Mumbai's poor stamp duty collection last month amplifies call for another rebate

Mini

The Maharashtra Government’s decision to revert to stamp duty of 5 percent this fiscal has translated to tepid housing sales in Mumbai last month.

Mumbai's poor stamp duty collection last month amplifies call for another rebate
The Maharashtra Government’s decision to revert to stamp duty of 5 percent this fiscal has translated to tepid housing sales in Mumbai last month. As per data recorded on the CRE Matrix Property Tracker and IGR Maharashtra, only Rs 7,246 crore worth of property transactions were recorded in Mumbai on May 30, 2021.
For context, April saw more than double that number at Rs 16,250 crore. However, January, February and March saw significantly higher residential sales: Rs 12,890 crore, Rs 12,989 crore and Rs 28, 961 crore, respectively.
There has been only one difference between the last three months of FY 21 and the first two of FY 22: a differential stamp duty of 2 percent in FY 21 and 5 percent in FY 22. Developers have now called for a reversion to FY 21 stamp duty rates.
“In the last couple of months, we have seen a steep downward trend in enquiries and sales, hampering not just the steady progress made by real estate, but also the 250-plus ancillary industries, which come into play due to the industry’s strong multiplier effect,” says Deepak Goradia, President, CREDAI (MCHI).
“It is imperative that the state government realizes the need for a stamp duty rebate to enhance homebuyer sentiment and also increase its own revenue collections, which have taken a massive hit, in May,” Goradia added. CREDAI’s point comes in the light of reduced stamp duty collections in Maharashtra, this fiscal.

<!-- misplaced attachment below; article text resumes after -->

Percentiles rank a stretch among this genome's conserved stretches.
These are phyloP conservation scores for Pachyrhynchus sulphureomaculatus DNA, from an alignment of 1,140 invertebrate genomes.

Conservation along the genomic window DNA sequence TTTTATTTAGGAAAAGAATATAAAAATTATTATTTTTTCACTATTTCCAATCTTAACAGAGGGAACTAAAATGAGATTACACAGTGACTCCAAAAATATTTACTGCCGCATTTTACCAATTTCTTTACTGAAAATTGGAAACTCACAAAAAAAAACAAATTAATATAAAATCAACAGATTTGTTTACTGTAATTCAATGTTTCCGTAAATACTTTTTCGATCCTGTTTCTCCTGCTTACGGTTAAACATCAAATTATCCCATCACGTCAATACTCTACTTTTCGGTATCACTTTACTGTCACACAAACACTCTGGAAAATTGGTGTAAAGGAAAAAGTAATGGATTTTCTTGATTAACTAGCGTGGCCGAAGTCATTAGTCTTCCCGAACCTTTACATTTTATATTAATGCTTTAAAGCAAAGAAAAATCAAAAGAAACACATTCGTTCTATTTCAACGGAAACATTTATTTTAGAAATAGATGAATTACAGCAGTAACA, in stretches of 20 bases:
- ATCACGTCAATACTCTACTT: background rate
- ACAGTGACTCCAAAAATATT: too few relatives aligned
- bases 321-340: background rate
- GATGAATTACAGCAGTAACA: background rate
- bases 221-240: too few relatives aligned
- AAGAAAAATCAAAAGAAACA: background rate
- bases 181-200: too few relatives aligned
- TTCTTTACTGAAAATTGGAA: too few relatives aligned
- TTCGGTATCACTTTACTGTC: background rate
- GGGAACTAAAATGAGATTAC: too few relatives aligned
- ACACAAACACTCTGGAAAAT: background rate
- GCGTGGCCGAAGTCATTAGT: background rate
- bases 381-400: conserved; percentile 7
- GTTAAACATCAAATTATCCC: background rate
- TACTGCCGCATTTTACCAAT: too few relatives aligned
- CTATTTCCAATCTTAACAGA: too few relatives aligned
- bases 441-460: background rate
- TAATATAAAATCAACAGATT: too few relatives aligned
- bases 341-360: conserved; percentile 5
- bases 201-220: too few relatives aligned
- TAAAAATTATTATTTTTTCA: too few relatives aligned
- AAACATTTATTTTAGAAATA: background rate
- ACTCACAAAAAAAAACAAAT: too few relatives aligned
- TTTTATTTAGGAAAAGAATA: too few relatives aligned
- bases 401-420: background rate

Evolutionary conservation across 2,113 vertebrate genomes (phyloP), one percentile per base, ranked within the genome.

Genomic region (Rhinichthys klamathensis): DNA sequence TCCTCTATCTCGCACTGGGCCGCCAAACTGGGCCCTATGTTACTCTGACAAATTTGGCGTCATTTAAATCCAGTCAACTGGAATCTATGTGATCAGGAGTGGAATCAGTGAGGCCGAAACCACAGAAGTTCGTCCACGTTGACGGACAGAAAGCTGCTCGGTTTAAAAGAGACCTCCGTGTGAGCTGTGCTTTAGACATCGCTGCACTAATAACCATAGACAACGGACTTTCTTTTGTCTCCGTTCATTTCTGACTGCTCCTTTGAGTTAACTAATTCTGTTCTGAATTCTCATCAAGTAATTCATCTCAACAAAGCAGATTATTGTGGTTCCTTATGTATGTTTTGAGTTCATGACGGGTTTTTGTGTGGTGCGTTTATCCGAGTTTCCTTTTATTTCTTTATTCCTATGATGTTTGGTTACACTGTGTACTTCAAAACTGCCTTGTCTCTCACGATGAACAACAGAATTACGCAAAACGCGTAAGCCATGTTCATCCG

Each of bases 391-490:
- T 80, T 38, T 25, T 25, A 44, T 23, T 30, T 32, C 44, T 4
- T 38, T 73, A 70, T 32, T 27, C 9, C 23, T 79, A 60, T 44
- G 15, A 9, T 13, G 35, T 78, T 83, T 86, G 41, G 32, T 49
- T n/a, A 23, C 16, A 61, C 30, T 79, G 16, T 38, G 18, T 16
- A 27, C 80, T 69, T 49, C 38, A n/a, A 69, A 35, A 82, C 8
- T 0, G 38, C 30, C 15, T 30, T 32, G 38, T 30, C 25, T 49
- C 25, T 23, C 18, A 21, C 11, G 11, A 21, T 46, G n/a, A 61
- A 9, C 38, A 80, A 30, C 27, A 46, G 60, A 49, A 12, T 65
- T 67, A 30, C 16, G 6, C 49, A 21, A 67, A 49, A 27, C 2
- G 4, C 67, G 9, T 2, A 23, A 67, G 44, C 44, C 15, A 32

While May accounted for only Rs 250 crore in stamp duty, April saw a relatively higher number of Rs 492 crore. Both months were subject to a stamp duty of 5 percent. However, March saw collections soaring at about Rs 830 crore even amid reduced stamp duty of 2 percent. January and February 2021 also saw good collections of Rs 298 crore and Rs 348 crore, respectively.
What’s more worrying is that of 5,360 units registered in May 2021, only 29 percent account for new residential sales executed in the month. According to Knight Frank data, a vast majority of May’s already tepid stamp duty collections may actually come from properties sold between December 2020 and April 2021. This statistic alone has amplified calls for the reintroduction of Maharashtra’s stamp duty rebate.
“To ensure that demand across categories is further encouraged, the government should consider providing demand stimulants at the appropriate time,” says Shishir Baijal, Chairman and Managing Director, Knight Frank India.
There’s no guarantee, however, that reintroduction of a stamp duty rebate will automatically lead to better real estate sales. After all, the impact of the COVID second wave has been pronounced and the subsequent lockdown and economic crisis that followed could have tightened purse strings. However, given the need for stimulus, another rebate, real estate observers feel, is worth a shot.

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